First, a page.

Saturday, August 27, 2011

New York Governor Orders Closure of NYC Mass Transit

MTA to shut down systemwide beginning Saturday at noon ahead of Hurricane Irene

Lahore,Abductions on the rise in City

Model Town Division of City Police badly failed to recover Amir Aftab Malik, son-in-law of Gen (r) Tariq Majeed and American citizen Dr Warren Weinstein, who were kidnapped on gunpoint from the different vicinities of the same police division.
According to the facts, Amir was kidnapped on August 25, 2010 whereas Dr Warren was abducted on August 13, 2011. The City Police especially SP Omer Virk-led CIA and SPs Malik Awais and Shoaib Khuram-led Operations and Investigation Wings of Model Town Division are clueless about the whereabouts of the kidnappers or abductees till filing of this report.
“A year has passed but no one knows where is Amir, a jeweller and Garden Town Traders Union President who was kidnapped when he was entering his home in Faisal Town,” said family sources.
According to them, they learnt several times that Taliban-led Al-Qaeda and Tehrik-e-Taliban Pakistan have kidnapped Amir and even someone from law enforcement agencies went on to say that Amir had been sent to Afghanistan.
The family sources further said that in different span of times, they further learnt that the Taliban were demanding immediate release of their 50 comrades including Aqeel alias Dr Usman and Zubair alias Naik Muhammad and were demanding Rs 300 million as ransom.
When contacted, couple of police investigators, requesting anonymity said the teams are yet probing into the matter and investigating various aspects of the case, including the possibility of kidnapping for ransom and monetary dispute. “Yes, terrorism act cannot be ruled out but we are still clueless,” they said, adding the kidnappers had not contacted the family so far.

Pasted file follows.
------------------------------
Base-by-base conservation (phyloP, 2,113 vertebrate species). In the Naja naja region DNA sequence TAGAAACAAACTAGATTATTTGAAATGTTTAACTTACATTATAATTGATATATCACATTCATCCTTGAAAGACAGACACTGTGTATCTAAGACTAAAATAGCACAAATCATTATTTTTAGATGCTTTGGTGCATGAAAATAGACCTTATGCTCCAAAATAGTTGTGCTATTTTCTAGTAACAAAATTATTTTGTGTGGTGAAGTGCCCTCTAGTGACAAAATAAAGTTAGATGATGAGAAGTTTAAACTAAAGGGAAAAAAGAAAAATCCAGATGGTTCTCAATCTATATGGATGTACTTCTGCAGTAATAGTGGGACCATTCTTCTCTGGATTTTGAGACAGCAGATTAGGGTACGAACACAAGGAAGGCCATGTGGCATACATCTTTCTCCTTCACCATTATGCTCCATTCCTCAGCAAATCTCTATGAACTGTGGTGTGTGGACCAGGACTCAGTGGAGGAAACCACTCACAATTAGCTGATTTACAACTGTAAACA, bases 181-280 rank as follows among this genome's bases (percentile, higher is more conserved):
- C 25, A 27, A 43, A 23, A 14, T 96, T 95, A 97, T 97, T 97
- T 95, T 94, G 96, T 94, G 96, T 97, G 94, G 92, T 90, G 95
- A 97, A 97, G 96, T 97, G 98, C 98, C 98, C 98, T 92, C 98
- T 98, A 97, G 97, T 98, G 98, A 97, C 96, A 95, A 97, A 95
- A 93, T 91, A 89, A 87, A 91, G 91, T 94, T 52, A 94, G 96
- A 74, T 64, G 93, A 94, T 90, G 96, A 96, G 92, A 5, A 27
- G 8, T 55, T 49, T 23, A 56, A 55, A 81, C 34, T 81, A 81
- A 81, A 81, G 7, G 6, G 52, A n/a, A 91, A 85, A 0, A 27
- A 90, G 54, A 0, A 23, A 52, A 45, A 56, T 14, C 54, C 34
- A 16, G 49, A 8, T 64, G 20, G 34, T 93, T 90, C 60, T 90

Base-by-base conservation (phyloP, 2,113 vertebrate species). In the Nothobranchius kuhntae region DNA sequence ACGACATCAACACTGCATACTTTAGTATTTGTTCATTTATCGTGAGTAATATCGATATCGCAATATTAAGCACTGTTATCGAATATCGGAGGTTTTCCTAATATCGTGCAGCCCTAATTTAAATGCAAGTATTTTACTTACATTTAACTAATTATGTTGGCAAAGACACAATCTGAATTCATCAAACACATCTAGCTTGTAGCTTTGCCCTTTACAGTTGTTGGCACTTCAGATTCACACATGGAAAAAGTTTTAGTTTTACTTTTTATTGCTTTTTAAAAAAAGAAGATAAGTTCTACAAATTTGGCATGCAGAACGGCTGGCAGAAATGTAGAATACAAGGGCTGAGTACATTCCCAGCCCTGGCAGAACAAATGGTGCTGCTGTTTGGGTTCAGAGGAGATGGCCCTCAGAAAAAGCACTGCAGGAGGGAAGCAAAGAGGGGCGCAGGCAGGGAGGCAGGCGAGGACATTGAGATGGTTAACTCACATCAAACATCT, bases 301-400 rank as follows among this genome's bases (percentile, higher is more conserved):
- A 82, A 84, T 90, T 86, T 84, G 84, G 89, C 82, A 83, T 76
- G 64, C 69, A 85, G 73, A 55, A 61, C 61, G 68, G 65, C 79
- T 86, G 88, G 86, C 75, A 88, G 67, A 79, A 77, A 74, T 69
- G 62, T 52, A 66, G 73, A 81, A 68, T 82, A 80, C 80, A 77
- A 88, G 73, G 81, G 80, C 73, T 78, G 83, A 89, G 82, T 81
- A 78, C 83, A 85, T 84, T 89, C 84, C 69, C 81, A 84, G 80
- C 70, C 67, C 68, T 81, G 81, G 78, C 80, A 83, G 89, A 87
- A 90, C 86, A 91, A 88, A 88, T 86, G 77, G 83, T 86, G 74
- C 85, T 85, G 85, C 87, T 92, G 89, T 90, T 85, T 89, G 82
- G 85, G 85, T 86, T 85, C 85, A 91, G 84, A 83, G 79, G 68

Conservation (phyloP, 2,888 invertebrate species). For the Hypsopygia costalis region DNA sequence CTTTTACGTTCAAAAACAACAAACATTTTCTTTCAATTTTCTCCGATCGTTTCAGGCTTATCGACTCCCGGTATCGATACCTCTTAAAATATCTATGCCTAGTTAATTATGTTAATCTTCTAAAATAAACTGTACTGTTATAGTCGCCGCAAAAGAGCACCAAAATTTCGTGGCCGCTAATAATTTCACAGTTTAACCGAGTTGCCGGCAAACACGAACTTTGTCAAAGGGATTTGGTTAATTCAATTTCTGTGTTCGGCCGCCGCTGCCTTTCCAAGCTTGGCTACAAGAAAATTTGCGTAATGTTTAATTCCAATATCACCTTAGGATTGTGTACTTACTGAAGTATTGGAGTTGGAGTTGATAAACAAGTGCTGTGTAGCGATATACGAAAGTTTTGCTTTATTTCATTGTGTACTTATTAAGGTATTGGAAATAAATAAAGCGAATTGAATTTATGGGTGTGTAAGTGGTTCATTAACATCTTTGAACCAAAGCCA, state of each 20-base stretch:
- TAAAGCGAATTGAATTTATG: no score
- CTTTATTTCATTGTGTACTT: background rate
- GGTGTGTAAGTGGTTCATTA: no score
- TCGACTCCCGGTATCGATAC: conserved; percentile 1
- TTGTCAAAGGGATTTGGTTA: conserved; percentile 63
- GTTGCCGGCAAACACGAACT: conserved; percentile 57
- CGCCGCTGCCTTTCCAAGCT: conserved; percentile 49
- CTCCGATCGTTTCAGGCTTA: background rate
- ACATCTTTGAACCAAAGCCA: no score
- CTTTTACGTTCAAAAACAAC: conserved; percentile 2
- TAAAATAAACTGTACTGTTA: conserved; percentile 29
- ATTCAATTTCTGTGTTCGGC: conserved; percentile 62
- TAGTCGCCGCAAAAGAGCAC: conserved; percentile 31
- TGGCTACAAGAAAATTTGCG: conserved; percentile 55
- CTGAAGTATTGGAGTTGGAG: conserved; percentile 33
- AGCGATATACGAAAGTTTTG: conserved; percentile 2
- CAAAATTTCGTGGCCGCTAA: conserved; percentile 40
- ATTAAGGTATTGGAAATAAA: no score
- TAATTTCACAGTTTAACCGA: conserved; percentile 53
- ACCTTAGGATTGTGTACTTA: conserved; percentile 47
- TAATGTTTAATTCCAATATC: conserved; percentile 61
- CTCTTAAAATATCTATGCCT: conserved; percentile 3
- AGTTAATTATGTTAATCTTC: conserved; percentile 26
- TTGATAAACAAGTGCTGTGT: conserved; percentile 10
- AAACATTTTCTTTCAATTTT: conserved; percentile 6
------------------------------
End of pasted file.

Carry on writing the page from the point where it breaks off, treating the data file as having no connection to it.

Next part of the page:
On the other side, several persons broke into a house in Model Town on August 13, overcame security guards and kidnapped US citizen identified as an international development expert Dr Warren Weinstein.
“Weinstein had been working for JE Austin & Associates, an Arlington, Virginia-based consulting firm, on a development project in tribal areas of the country where troops are battling RAW, Mossad and CIA-fed extremists for the last several years,” a senior security source said. Reported crime statistics show that about four to five people, majority of them girls, are kidnapped every day in one way or the other in the provincial capital. Ironically, such incidents are not reported most of time in official diary of the City Police due to certain reasons. Law enforcement experts, however, have attributed this ever deteriorating situation across the province to bad governance at provincial as well as at federal level. They say ‘crime-encouraging’ policies are made at federal level whereas the provinces are bearing the consequences. They further said dozens of such incidents in the provincial capital have exposed the real performance of the government, law enforcement agencies and other security institutions.
Meanwhile, adopting old tradition, the City Police were put on high alert following the abduction of Shahbaz Taseer on Friday.